When to Tilt Shift???

Manhattan and 42nd St. at dusk

Tilt-shift lenses were initially created for architectural photographers looking to counter the distortion that occurs when pointing a camera up or down (keystoning/pincushion distortion). You’ll notice in your images where you are pointing your camera up or down that vertical lines/shapes tend to lean in or out. The solution??? Unless you’re shooting with a view camera, the solution is a tilt-shift lens.

TS lenses, however, have creative applications as well. By tilting the plane of focus, the photographer is able to achieve a miniaturized or snow globe effect, manifested in the majority of the image having a blurred, dream-like or soft focus feel while a certain slice of the image remains sharp. It’s cliche, it’s trendy and it’s fun. Most importantly, however, it’s useful and extremely effective if not over utilized and when done correctly.

So–back to the question at hand–when/why tilt-shift???

Old Town Park City, UT

1. Creative Freedom–it’s different than the typical approach to imagery. It’s fun and it can lend an interesting, artistic and quirky look to your images. It might be the tool that helps you see many of the same old shots in a new way.

Trail Runner at Alta, UT

2. Visual Impact/Subject Isolation–TS lenses are a fantastic manifestation of the power of selective focus. Many times, I will be shooting wide angle imagery where I’m unable to achieve the very shallow DOF (depth of field) that I’d like to separate the subject from its surroundings. Without the use of a TS lens in images like that of the trail runner above, the subject would be completely lost in the frame. By using the TS effect, I’m able to provide a huge amount of context in the image, and still draw the focus directly to the activity/subject.

Fisherman on the Weber River, UT

3. Editorial/Commercial Spreads–it takes a certain type of editor or art director to actually use TS images, but when it’s right, it’s right. As mentioned above, TS images can make negative space out of filler that would have otherwise been busy and unusable. Words and logos pop off the page when placed on soft backgrounds. (why do you think that “blur” tool exists in PS???) TS images can work well for full bleed editorial spreads where the copy is placed directly on the image.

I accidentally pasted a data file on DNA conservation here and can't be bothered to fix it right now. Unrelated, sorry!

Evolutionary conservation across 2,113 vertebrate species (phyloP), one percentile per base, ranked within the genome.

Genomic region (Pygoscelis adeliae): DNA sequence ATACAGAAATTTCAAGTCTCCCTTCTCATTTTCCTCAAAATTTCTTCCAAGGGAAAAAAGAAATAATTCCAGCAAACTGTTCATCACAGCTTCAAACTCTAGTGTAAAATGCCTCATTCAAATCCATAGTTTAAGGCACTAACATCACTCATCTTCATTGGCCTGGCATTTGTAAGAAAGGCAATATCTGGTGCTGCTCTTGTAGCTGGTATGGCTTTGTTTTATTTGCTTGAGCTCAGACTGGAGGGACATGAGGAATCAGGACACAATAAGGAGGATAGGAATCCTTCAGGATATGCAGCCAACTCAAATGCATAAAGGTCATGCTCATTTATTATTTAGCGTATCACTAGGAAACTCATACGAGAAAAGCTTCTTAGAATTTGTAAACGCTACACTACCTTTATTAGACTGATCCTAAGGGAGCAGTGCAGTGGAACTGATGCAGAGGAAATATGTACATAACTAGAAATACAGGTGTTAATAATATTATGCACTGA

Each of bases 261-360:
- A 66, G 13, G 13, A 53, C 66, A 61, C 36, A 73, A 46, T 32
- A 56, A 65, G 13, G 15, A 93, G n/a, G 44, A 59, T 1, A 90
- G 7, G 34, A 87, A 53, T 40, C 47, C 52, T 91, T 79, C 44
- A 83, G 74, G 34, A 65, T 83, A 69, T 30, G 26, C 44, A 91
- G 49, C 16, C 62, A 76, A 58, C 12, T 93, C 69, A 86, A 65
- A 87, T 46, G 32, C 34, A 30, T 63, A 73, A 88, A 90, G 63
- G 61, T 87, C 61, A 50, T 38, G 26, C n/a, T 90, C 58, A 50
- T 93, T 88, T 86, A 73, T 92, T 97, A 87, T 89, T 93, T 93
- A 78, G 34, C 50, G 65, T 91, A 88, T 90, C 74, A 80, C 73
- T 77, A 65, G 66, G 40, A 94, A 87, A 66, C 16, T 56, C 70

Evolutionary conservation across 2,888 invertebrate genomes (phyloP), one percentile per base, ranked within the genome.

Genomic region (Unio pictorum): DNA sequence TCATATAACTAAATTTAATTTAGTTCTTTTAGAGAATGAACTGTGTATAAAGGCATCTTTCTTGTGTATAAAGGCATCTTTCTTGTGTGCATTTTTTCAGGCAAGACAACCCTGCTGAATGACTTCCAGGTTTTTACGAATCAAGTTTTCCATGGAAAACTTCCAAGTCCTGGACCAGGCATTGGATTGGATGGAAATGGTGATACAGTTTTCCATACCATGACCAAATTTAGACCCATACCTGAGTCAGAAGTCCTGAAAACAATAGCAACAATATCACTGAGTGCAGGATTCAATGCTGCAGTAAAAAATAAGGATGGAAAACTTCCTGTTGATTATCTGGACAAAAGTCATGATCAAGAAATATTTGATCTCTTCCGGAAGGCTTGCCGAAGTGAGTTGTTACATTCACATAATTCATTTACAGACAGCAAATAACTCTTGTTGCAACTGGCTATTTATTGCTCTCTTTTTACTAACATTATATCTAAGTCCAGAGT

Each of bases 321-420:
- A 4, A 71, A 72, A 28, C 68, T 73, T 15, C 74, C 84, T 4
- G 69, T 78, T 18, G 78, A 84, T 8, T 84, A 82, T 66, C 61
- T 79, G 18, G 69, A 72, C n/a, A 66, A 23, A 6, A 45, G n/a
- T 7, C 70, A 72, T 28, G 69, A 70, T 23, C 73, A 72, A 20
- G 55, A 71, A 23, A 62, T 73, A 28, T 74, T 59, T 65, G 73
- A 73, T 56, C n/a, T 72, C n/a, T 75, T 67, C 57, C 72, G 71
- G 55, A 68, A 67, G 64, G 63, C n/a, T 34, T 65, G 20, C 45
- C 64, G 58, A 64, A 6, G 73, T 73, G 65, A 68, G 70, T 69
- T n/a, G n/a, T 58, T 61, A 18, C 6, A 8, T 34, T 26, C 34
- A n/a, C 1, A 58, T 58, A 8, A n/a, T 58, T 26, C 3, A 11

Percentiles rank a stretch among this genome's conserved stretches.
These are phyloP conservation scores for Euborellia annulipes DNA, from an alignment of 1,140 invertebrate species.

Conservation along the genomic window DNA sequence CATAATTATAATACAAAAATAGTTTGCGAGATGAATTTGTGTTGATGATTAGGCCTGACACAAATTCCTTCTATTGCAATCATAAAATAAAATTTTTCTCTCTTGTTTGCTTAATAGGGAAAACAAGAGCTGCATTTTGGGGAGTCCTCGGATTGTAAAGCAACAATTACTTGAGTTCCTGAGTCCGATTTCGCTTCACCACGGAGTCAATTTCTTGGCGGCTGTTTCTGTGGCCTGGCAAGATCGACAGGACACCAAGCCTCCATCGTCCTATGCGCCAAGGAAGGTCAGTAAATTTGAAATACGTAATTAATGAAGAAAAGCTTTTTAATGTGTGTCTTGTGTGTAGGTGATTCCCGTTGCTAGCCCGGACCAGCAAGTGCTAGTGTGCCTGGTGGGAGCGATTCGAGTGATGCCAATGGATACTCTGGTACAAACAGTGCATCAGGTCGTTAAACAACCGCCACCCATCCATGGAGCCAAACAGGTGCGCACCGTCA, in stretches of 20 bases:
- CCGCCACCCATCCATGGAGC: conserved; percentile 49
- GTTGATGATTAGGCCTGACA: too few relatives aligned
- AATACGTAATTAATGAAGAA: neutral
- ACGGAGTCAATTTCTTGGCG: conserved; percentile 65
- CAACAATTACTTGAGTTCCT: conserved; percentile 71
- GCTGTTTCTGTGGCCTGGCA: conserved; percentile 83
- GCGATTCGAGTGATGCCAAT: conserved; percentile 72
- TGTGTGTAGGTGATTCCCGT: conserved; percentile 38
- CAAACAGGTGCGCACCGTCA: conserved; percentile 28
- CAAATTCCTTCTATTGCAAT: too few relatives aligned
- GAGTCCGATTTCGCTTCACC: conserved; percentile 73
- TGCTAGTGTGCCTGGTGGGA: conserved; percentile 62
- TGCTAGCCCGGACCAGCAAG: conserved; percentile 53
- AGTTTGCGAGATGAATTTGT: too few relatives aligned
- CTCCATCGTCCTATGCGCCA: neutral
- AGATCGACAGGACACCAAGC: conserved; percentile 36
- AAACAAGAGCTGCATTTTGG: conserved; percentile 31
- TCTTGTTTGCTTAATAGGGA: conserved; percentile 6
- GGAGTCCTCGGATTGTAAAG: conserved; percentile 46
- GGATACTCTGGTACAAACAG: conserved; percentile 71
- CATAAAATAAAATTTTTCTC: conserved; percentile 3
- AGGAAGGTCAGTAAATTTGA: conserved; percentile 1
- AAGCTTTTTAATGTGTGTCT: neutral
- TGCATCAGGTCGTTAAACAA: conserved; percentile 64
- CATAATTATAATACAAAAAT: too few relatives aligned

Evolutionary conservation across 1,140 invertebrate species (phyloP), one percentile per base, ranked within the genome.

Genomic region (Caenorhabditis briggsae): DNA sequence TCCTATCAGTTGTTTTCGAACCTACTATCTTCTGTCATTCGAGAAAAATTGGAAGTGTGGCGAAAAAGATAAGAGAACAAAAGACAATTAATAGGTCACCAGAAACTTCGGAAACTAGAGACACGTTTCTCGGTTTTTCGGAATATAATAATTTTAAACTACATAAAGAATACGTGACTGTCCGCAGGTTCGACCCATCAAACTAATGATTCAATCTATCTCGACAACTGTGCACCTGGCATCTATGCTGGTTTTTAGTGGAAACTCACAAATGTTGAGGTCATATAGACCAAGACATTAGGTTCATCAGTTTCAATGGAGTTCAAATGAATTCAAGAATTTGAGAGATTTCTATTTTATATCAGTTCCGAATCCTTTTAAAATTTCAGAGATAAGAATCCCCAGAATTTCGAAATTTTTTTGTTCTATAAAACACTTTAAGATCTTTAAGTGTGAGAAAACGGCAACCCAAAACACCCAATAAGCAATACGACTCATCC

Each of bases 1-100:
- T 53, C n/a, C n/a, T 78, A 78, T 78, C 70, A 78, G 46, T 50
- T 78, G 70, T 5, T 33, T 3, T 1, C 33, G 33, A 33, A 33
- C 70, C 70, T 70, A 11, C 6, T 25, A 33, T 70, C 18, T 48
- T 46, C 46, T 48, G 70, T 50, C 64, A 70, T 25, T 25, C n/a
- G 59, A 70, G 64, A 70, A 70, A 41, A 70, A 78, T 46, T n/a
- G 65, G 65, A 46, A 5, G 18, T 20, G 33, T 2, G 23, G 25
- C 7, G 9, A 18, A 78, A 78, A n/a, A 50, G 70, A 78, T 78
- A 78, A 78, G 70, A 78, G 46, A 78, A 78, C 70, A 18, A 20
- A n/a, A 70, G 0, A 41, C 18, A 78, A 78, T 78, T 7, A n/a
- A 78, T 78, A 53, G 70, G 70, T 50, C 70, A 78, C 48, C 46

Pret Helmets Commercial Shoot

4. Product Highlighting–and really, highlighting anything else for that matter. It’s a great way to draw attention to specific parts of a product like a logo or any other cool feature, while still including the whole product.

Wildflowers at Willow Lake, UT

5. Depth of Field without stopping down–this is yet one more fantastic advantage to a TS lens. By tilting you plane of focus correctly, you can achieve greater depth of field without stopping your lens down. Essentially, you’re able to render both FG and BG objects sharp, while some of the middle elements remain somewhat soft. This is especially useful when you need depth of field, but can’t accommodate the longer shutter speeds required when stopping your lens down to those smaller apertures. Example? The above image of wildflowers at Willow Lake. In short–windy evening. I wanted both the flowers in the FG, and aspens in the BG to be sharp. Stopping the lens down in the typical manner of achieving this DOF gave me long multi-second exposures. By tilting my plane of focus with my TS lens, I was able to get this DOF while shooting at f5.6 and keeping that shutter speed in check.

My two biggest rules with TS lenses? ALWAYS check your focus at 10x zoom (if possible) on your live view display. If you don’t have live view, check it on your LCD after clicking the shutter. The margin for error when shooting TS lenses (especially at larger apertures) is very slim. You may think you’ve gotten exactly what you want, only to find that the sharpest part of your image is slight off from what you had hoped for.

Secondly, don’t overdo it. TS should be the exception rather than the rule. It can quickly lose it’s effectiveness when over-utilized. Make it your icing on the cake, instead of the other way around. TS lenses don’t come cheap, but they are tons of fun and extremely effective when used correctly. If you don’t own one, try renting one for a day and see if it’s something that fits in with your creative and technical needs. Have fun!

All of these images were captured with Canon cameras and the 24mm TS-E lens.

Breakdown: The Complete Outdoor Image

Carston Oliver samples some deep powder in golden light at Alta Ski Area, UT